CA (Crim Div) (Fulford LJ, Spencer J, William Davis J)
19 December 2019
It was for the defence at trial to take decisions as to whether to use or act on disclosed unused material, and a failure to inspect such material was unlikely to justify a later application, following conviction, for it to be introduced as fresh evidence. The court emphasised that only in exceptional circumstances would evidence be admitted that could have been adduced at trial.
QBD (Admin) (Supperstone J)
17 December 2019
A Polish national who had allegedly stabbed a victim in Slovenia could not be extradited to Poland as the requirement of the Extradition Act 2003 s.64(4)(b) was not satisfied, namely that the conduct had to constitute an extra-territorial offence under UK law. The relevant extra-territorial offence under UK law would be attempted murder, but it could not be necessarily implied from his conduct that the individual had intended to kill the victim.
CA (Crim Div) (Leggatt LJ, Carr J, Judge Thomas QC)
24 October 2019
A sentence of 20 years’ imprisonment was manifestly excessive in respect of a husband who had been convicted of the attempted murder of his wife. The sentencing judge had erred in not giving proper consideration as to whether the offender’s adjustment disorder had impaired his mental functioning. The appropriate sentence was one of 17 years’ imprisonment.
CA (Crim Div) (Leggatt LJ, Nicol J, Butcher J)
27 June 2019
The court considered the principles applicable where the prosecution called a witness but only considered part of their evidence worthy of belief, and wished to adduce other evidence to contradict the part that it considered inaccurate or false, without applying to have the witness declared hostile.
SC (Lord Reed DPSC, Lord Kerr JSC, Lady Black JSC, Lord Lloyd-Jones JSC, Lord Sales JSC)
6 June 2019
The court interpreted condition 4, set out in the Justice and Security (Northern Ireland) Act 2007 s.1(6), which allowed the Director of Public Prosecutions for Northern Ireland to issue a certificate directing that a trial should be conducted without a jury if he suspected that an offence had been committed as a result of, in connection with or in response to religious or political hostility of one person or group of persons towards another person or group of persons. The condition could be relied upon in respect of a member of the armed forces who shot a person whom he suspected of being a member of the IRA.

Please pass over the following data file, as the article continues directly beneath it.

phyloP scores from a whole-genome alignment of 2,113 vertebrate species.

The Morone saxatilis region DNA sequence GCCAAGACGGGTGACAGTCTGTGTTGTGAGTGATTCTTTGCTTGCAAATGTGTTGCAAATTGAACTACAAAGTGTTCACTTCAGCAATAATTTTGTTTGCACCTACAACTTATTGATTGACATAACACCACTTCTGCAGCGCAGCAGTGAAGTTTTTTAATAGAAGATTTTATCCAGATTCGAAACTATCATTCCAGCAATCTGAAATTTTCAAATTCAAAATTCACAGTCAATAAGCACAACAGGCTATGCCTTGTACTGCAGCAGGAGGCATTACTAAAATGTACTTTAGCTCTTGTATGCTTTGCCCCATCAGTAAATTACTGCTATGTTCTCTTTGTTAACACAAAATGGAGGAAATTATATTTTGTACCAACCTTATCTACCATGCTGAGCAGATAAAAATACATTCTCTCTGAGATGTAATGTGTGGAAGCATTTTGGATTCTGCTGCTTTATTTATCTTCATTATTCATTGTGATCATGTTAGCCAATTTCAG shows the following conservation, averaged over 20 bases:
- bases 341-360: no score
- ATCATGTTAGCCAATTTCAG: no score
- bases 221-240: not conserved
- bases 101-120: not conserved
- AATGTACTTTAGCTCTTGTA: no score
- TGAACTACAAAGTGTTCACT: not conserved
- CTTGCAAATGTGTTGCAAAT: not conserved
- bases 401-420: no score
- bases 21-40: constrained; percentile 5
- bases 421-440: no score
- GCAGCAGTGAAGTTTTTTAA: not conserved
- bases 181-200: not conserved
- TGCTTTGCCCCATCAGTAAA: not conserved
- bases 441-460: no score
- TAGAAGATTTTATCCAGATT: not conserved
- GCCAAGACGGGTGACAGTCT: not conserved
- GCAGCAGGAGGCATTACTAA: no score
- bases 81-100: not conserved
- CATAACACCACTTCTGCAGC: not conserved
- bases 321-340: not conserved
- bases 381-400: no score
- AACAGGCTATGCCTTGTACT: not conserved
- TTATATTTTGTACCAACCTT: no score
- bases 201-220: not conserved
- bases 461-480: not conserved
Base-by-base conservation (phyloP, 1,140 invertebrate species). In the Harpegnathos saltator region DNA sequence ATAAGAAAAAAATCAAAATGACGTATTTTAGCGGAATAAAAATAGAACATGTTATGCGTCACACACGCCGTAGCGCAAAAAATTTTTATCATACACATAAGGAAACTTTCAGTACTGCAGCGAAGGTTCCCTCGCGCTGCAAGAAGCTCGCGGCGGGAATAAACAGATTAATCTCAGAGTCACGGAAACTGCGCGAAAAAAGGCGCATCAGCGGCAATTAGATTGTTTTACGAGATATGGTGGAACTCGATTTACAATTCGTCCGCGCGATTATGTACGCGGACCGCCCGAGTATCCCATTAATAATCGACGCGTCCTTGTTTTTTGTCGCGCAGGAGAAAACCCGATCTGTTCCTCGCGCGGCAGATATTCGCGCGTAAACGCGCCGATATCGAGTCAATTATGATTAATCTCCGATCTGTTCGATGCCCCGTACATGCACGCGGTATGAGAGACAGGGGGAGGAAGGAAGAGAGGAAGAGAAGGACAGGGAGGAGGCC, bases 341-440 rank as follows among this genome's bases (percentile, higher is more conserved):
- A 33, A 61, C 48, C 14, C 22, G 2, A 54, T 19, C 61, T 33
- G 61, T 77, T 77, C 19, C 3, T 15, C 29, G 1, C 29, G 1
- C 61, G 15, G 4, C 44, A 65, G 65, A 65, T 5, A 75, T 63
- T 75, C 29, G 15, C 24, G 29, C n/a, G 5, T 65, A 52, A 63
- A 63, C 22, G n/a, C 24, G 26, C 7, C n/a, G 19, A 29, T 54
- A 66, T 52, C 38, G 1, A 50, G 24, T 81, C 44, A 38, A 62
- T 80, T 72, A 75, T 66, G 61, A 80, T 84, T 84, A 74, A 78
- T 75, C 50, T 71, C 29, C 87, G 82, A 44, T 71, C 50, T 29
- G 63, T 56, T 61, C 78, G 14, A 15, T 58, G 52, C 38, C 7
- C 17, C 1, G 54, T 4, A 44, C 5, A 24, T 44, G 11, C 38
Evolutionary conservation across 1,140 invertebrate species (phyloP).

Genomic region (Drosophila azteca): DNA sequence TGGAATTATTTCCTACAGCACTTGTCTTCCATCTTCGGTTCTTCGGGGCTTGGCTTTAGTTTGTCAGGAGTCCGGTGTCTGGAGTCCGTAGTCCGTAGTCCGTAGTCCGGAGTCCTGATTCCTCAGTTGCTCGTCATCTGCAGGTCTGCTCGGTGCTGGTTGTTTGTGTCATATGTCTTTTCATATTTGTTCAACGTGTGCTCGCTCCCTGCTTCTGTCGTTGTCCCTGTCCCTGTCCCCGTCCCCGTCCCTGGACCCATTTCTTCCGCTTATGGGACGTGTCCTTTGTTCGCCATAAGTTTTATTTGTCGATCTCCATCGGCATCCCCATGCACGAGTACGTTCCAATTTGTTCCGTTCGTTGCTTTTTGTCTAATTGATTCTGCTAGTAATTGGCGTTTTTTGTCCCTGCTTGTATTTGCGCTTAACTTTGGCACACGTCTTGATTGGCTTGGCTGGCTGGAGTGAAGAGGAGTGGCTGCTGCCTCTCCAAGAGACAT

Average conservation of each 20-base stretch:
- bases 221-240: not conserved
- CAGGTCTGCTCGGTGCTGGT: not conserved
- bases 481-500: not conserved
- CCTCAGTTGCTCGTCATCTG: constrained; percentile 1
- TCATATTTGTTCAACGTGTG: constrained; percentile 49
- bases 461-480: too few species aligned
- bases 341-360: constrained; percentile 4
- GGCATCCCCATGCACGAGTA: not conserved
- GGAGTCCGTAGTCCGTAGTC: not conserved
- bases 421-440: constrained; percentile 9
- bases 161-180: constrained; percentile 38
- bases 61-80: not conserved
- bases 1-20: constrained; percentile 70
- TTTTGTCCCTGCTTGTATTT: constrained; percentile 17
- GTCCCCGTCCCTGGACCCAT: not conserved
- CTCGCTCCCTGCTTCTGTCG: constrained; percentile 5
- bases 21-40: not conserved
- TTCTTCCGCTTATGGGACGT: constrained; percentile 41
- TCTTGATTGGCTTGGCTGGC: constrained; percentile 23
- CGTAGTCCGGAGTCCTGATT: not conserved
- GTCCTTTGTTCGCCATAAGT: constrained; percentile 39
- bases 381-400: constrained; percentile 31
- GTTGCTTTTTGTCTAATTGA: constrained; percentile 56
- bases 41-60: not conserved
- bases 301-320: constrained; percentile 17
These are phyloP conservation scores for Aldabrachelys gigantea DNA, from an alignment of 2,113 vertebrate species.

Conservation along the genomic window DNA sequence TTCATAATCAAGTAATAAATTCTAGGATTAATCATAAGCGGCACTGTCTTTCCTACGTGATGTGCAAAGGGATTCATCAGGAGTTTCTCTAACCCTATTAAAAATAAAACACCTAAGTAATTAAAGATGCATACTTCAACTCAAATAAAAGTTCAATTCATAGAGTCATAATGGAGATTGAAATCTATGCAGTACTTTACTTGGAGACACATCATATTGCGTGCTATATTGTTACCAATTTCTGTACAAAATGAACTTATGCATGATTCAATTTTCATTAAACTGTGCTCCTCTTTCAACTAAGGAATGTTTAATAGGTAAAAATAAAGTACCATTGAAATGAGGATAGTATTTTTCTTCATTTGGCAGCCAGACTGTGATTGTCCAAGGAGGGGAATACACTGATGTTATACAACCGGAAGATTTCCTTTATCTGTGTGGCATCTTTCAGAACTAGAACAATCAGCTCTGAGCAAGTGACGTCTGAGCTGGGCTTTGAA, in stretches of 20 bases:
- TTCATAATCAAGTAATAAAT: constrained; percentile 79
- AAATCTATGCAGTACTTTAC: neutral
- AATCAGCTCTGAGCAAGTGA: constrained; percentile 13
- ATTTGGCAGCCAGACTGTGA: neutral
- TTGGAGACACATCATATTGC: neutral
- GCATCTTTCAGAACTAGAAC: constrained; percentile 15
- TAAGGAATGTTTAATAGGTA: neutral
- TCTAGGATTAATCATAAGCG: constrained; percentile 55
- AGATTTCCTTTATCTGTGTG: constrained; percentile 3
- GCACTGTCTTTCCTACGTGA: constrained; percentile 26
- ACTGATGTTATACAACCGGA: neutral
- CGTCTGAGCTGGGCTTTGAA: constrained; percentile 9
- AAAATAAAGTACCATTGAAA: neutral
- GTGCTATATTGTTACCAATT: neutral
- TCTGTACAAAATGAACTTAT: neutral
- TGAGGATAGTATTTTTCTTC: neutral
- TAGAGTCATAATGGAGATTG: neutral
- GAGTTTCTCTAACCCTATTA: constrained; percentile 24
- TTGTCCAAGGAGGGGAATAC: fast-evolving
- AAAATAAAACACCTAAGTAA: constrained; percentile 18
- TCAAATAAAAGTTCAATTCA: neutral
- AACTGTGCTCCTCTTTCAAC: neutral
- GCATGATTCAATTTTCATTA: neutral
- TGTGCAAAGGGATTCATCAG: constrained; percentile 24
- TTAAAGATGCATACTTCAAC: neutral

CA (Crim Div) (Haddon-Cave LJ, Goss J, Judge Kinch QC)
16 April 2019
A judge had erred in stating that the sentence he imposed on an offender who had been convicted following a retrial would start on the day he was sentencing him. In accordance with the Criminal Appeal Act 1968 Sch.2 para.2(3), the sentence should have commenced from the date the equivalent sentence passed following the original trial would have begun.
CA (Crim Div) (Gross LJ, Goose J, Judge Kinch QC)
11 April 2019
A total sentence of two-and-half years’ imprisonment imposed on an offender for a robbery at a convenience store whist carrying of a knife and an attempted robbery of a bookmakers was unduly lenient. The judge had significantly understated the gravity of the offending and had overstated the allowance to be made for the offender’s mitigation.
CA (Crim Div) (Davis LJ, Elisabeth Laing J, Cheema-Grubb J)
31 January 2019
A total extended sentence of seven years and six months’ imprisonment for historic offences of attempted buggery, indecency with a child and indecent assault on a man committed by an individual aged 20-25 against his neighbour aged 10-14, whilst lenient, was not unduly so. Although aspects of the judge’s reasoning had been flawed, the offences had very unpleasant features and there had been an element of grooming, no violence had been used.
CA (Crim Div) (Simon LJ, Carr J, Judge Picton)
22 November 2018
A determinate sentence of 12 years’ imprisonment for attempting to cause grievous bodily harm was unduly lenient and replaced with a 17-year extended sentence where the offender had attacked a sex worker with a claw hammer having been released on licence from a life sentence for manslaughter. He was a dangerous offender and the judge had been wrong in principle when sentencing to take account of how the Parole Board would approach the offender’s release.
CA (Crim Div) (Davis LJ, Butcher J, Judge Katz QC)
9 November 2018
The court upheld an offender’s convictions for indecent assault and attempting to inflict grievous bodily harm committed against his younger brother when they were both under 18. It could not be said that the manner in which the trial was conducted by the offender’s own counsel was so flawed as to render his conviction unsafe.